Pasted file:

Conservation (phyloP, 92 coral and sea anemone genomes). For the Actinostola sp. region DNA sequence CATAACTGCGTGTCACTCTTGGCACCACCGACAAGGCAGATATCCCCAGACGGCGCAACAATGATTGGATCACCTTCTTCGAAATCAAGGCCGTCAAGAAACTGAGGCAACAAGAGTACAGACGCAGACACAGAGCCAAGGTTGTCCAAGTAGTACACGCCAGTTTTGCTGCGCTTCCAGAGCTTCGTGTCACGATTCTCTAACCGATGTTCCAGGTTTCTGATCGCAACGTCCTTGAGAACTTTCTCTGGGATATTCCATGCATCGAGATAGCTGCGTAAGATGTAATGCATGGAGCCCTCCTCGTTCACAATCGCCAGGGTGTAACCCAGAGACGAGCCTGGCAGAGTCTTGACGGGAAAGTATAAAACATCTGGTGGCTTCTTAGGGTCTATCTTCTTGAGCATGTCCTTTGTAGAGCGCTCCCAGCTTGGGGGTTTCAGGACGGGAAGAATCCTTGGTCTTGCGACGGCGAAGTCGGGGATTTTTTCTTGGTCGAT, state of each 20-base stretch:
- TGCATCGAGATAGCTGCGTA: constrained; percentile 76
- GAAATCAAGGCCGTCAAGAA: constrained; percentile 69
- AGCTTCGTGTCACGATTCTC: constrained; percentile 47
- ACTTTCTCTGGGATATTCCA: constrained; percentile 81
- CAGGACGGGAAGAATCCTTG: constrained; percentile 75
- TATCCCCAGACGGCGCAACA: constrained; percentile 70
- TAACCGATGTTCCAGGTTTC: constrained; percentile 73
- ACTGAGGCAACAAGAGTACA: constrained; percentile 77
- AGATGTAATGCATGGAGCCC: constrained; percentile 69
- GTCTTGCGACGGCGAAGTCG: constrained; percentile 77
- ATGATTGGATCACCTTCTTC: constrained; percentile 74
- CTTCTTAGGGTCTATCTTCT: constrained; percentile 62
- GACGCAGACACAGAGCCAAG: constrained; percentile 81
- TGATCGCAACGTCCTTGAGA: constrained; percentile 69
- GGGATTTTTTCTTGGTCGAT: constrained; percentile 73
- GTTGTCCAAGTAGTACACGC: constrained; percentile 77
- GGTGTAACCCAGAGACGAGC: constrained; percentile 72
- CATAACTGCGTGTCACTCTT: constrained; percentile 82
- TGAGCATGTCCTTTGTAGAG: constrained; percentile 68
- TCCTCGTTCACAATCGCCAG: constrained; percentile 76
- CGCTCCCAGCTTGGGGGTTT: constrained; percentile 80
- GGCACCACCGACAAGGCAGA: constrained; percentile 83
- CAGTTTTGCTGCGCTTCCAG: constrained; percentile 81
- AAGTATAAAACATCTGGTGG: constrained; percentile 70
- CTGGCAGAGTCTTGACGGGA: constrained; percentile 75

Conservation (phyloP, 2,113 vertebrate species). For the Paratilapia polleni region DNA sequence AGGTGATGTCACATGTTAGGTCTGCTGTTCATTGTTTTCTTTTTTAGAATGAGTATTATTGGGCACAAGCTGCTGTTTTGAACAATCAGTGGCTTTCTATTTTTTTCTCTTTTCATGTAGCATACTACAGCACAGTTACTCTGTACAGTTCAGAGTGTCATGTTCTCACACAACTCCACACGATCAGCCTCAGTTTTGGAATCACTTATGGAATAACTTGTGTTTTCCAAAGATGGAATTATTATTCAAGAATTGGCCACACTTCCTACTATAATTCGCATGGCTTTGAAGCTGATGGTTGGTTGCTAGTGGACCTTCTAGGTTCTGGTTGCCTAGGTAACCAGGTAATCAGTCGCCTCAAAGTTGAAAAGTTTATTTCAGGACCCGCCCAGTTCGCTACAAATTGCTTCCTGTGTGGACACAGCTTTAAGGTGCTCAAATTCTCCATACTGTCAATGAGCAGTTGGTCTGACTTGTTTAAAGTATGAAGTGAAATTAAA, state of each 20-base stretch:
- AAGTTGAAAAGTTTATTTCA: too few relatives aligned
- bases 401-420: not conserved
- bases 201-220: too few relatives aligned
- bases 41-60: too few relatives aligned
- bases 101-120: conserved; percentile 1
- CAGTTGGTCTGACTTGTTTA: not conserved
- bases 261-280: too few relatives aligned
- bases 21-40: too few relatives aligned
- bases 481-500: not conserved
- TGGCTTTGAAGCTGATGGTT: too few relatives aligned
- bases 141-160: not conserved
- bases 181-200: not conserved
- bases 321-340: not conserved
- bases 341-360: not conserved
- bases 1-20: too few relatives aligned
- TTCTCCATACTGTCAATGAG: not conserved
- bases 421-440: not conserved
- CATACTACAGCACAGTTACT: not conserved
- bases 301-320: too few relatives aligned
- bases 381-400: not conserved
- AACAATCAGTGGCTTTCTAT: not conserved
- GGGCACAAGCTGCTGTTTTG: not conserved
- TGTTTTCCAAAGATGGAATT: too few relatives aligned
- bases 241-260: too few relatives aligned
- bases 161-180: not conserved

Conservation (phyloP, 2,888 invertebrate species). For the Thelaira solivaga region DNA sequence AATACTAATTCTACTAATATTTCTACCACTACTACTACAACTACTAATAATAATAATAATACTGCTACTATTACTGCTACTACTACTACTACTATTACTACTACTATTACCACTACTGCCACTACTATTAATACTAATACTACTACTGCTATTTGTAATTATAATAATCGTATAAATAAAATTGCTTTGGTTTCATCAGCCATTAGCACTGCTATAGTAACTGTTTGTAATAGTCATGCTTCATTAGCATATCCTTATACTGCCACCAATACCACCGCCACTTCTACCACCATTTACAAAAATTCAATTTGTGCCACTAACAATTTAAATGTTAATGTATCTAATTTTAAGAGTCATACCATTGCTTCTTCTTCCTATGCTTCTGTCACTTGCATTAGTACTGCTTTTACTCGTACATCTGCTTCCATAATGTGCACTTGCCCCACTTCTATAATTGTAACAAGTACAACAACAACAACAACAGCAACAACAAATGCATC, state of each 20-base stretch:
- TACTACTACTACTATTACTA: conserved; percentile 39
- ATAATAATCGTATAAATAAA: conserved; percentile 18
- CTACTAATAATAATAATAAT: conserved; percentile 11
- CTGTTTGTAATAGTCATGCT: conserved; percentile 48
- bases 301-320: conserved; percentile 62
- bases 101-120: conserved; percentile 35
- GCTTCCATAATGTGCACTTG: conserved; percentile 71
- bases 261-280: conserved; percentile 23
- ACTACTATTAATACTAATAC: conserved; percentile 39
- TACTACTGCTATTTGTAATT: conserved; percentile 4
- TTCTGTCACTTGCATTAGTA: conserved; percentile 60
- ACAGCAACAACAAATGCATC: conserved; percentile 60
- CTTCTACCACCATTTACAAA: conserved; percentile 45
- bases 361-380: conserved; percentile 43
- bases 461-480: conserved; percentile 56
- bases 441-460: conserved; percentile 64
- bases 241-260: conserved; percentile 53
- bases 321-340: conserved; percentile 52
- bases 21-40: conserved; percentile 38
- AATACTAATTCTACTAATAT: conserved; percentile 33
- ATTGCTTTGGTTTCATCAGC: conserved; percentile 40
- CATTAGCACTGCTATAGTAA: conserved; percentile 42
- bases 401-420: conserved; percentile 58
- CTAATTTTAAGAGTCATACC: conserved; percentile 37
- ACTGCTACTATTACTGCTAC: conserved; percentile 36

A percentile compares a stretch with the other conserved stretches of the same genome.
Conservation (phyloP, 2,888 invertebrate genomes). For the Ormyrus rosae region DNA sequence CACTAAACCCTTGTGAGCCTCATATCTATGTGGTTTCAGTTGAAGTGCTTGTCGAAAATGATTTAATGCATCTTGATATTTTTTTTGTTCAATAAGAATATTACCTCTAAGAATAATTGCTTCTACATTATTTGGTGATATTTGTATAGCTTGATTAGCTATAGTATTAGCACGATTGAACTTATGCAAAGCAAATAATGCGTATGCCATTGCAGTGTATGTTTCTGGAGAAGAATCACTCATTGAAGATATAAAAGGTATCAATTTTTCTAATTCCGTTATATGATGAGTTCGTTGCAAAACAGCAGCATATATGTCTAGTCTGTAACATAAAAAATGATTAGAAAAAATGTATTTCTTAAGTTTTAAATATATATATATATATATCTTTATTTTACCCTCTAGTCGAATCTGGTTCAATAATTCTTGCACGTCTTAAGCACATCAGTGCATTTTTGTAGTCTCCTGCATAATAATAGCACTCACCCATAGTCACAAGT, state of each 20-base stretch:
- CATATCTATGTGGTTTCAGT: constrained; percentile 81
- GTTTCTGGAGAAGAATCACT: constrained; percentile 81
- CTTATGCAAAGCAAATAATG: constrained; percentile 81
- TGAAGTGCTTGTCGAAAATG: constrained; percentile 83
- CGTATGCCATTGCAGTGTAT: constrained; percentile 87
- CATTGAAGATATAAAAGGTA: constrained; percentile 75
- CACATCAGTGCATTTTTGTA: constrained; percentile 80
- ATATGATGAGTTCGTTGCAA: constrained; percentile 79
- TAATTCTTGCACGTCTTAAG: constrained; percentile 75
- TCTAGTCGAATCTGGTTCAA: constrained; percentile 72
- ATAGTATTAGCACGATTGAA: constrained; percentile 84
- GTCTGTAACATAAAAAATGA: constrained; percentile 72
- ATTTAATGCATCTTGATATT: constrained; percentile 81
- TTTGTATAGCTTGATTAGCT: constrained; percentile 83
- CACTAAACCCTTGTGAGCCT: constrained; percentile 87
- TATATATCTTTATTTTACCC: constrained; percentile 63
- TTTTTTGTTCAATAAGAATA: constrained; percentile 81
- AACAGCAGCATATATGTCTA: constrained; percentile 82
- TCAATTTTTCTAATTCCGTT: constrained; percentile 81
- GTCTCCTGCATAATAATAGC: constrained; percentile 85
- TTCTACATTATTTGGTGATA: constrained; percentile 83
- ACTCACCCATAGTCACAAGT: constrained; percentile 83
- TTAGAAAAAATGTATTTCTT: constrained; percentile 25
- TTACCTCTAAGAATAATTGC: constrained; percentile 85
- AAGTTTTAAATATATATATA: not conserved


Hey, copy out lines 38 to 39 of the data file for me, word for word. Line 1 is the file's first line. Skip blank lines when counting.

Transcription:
- bases 141-160: not conserved
- bases 181-200: not conserved